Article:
Privacy and tech over-reliance
For VRUs such as motorcyclists, V2X could have profound safety benefits, but data privacy and ownership is a thorny issue amongst the notoriously independent demographic. “Motorcyclists aren’t alone in wanting control over the data our vehicles produce with connected vehicle technology,” said Michael Sayre, the American Motorcyclist Association’s (AMA) recently appointed director of government relations. “Motorcyclists and motorcycle manufacturers will need to be engaged in the development to ensure that our data is protected, whether that is data generated by our own connected motorcycle or that which is generated by connected vehicles around us.”
“If this technology was nearly perfect, we could potentially say goodbye to the ‘Sorry I didn’t see the motorcyclist’ type of crash, which would be a huge improvement,” Sayre said. “But multi-vehicle crashes typically represent only half of motorcycle crashes. The rest are single-vehicle crashes and have a wide range of causes, some of which can be addressed by technology such as antilock brakes and stability control.”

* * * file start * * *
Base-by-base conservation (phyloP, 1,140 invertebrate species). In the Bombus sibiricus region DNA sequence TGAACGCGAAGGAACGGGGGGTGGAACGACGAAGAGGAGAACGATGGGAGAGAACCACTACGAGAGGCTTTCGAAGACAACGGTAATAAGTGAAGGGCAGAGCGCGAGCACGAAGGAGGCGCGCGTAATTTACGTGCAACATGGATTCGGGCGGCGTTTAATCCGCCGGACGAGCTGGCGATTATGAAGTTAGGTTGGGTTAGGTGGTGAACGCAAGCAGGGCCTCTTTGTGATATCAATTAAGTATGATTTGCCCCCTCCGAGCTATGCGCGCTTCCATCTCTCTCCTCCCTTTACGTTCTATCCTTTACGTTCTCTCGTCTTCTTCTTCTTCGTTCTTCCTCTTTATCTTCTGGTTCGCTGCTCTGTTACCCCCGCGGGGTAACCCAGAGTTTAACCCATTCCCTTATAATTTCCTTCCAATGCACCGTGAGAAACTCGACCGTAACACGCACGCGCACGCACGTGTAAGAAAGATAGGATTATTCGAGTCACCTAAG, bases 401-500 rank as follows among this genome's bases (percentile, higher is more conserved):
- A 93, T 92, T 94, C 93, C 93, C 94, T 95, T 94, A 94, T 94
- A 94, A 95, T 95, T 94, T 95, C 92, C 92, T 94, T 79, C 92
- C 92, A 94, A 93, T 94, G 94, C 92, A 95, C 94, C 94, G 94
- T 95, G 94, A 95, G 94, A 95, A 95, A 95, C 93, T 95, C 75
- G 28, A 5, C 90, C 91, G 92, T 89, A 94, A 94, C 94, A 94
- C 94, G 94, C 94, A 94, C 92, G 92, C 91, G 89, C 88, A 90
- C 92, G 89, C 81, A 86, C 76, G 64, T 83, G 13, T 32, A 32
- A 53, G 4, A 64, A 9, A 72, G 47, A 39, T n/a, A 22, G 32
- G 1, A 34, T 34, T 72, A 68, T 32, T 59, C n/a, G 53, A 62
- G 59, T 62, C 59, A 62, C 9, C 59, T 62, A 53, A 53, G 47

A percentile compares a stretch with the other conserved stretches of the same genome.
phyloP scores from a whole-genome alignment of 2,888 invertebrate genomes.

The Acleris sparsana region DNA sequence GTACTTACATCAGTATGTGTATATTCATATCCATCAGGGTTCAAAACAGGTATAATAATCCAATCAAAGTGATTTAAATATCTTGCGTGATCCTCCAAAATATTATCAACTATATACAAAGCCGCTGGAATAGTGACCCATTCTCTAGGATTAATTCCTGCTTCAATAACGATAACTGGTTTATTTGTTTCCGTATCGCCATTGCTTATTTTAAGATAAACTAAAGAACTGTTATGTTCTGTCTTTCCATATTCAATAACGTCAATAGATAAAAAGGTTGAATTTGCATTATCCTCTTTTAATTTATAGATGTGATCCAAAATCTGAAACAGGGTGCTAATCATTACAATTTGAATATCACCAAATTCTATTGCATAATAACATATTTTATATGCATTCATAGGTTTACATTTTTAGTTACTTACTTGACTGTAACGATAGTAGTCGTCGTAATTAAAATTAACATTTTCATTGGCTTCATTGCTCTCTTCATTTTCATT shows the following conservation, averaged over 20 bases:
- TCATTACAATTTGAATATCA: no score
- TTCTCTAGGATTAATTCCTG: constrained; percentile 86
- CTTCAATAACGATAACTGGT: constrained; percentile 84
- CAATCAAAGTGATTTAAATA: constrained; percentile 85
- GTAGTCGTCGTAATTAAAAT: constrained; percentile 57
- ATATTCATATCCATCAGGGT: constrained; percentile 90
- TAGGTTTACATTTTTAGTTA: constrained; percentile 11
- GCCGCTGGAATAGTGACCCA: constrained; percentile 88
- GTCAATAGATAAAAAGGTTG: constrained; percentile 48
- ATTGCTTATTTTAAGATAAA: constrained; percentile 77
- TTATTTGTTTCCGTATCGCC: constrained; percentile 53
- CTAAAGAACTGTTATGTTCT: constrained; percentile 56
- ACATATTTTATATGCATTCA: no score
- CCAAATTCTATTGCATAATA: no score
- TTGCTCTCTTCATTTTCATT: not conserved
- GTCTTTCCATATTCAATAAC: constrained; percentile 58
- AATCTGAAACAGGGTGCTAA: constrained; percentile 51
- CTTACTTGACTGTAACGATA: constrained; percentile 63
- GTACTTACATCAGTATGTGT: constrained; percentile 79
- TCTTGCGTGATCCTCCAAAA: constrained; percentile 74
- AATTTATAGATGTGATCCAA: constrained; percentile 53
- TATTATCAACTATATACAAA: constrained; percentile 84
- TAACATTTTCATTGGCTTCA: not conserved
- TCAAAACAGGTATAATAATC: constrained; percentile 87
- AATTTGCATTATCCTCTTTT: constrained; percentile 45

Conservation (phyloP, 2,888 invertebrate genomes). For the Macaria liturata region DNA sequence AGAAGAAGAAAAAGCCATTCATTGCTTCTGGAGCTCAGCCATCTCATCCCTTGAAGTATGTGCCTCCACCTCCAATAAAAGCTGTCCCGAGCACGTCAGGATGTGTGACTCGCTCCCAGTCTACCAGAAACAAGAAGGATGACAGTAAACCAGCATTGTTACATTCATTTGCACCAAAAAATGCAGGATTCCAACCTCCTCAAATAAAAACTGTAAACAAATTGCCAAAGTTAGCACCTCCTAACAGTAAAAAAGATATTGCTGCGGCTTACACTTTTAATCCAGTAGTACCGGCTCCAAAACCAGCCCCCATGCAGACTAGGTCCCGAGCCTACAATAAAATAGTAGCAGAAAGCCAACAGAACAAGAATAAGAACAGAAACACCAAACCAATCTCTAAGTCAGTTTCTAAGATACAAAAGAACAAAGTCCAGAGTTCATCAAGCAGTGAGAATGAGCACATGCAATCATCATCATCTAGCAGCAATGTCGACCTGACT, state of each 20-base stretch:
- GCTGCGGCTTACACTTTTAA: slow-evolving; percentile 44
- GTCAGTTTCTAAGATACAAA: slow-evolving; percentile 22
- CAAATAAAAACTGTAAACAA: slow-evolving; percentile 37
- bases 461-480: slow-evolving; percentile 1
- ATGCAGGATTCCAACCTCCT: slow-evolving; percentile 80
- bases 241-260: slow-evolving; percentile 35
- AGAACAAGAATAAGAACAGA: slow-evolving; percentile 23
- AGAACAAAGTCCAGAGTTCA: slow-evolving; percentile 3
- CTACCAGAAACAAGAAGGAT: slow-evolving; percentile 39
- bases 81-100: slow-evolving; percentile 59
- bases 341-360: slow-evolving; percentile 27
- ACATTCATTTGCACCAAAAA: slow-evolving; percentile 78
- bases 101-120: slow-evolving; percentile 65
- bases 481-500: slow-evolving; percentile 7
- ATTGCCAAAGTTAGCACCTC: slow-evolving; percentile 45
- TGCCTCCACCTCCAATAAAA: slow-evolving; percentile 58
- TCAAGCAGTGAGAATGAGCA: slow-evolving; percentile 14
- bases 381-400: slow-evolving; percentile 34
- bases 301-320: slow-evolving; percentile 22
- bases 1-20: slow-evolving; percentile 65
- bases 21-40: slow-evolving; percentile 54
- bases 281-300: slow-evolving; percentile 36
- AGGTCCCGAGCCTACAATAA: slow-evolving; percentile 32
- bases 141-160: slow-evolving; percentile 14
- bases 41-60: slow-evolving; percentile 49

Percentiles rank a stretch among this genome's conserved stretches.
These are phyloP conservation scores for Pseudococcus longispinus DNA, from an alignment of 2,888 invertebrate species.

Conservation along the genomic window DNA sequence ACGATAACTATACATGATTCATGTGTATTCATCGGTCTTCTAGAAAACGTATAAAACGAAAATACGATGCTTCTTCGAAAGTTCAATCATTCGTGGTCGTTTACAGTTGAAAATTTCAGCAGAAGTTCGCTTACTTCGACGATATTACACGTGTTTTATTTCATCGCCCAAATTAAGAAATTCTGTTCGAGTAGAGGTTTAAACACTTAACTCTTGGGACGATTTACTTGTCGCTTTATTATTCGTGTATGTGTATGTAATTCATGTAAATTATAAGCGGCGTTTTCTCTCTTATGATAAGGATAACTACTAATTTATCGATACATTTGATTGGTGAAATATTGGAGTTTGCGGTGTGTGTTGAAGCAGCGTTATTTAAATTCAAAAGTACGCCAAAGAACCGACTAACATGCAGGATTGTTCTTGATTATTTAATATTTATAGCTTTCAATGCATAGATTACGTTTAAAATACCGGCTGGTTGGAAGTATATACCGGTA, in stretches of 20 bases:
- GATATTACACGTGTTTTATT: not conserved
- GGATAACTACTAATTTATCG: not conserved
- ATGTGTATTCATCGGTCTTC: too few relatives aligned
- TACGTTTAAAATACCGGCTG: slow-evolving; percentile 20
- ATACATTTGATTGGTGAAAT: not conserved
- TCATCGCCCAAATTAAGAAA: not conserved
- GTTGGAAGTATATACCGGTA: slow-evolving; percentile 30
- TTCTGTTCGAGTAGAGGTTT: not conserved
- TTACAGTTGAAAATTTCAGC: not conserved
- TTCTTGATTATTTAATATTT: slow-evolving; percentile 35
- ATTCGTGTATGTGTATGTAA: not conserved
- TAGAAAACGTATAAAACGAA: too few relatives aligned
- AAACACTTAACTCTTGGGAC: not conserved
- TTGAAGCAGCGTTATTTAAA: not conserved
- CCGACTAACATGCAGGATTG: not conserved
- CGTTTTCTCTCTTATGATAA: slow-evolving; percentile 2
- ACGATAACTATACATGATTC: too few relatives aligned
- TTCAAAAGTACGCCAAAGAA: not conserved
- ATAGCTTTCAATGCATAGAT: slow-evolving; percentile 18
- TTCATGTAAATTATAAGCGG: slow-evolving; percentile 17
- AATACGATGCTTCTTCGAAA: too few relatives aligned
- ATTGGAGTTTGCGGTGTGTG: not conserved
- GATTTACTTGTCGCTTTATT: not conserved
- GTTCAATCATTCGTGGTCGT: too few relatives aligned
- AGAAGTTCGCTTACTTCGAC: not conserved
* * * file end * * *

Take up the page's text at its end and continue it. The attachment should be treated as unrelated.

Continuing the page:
One potential downside, Sayre noted, is the driving public becoming over-reliant on the technology, which has been a concern with current automotive ADAS technology. “The scenario in which a majority of traffic is connected, while only a small number of motorcycles are,” he said, “could lead motorcyclists to become even less visible to drivers who are over-reliant on their vehicles to warn them about other vehicles on the road.”
According to Bai at Honda, the most crucial aspect at the moment is to settle the regulatory landscape and begin deploying the technology to start saving lives. “I got a very positive response from NHTSA, and they recently said in public that they are seriously considering NCAP-ing the V2X technology, which is a major step forward,” she said. “Other major OEMs, I think a lot of them are similar in Honda's position, of technically, we're ready.”Continue reading »